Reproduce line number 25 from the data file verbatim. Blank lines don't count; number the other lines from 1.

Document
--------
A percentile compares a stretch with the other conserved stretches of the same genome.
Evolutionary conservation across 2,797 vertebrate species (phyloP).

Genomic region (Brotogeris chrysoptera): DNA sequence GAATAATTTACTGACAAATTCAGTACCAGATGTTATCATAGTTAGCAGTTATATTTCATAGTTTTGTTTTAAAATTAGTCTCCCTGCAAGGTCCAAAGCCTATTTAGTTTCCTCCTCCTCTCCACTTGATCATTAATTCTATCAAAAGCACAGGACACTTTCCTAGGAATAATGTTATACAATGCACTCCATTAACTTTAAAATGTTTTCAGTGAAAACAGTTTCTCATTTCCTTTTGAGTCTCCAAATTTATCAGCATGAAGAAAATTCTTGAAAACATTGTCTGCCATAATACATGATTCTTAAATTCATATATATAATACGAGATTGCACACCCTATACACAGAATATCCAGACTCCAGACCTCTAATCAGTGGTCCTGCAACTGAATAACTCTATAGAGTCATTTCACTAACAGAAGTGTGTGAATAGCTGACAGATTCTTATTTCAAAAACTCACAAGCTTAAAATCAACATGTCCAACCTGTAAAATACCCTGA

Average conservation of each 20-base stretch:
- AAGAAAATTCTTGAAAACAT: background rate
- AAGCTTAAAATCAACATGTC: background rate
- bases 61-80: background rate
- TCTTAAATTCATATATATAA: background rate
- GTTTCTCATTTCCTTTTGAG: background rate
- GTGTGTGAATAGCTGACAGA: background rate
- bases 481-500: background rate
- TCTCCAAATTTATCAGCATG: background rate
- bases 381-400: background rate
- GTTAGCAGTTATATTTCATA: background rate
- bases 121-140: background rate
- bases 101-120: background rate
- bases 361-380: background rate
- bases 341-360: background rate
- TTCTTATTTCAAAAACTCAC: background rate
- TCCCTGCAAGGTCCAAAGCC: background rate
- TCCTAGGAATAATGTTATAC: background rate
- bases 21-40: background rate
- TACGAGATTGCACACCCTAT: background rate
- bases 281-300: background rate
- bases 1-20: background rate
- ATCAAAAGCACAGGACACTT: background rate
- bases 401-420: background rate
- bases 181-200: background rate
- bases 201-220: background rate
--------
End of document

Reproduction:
- bases 1-20: background rate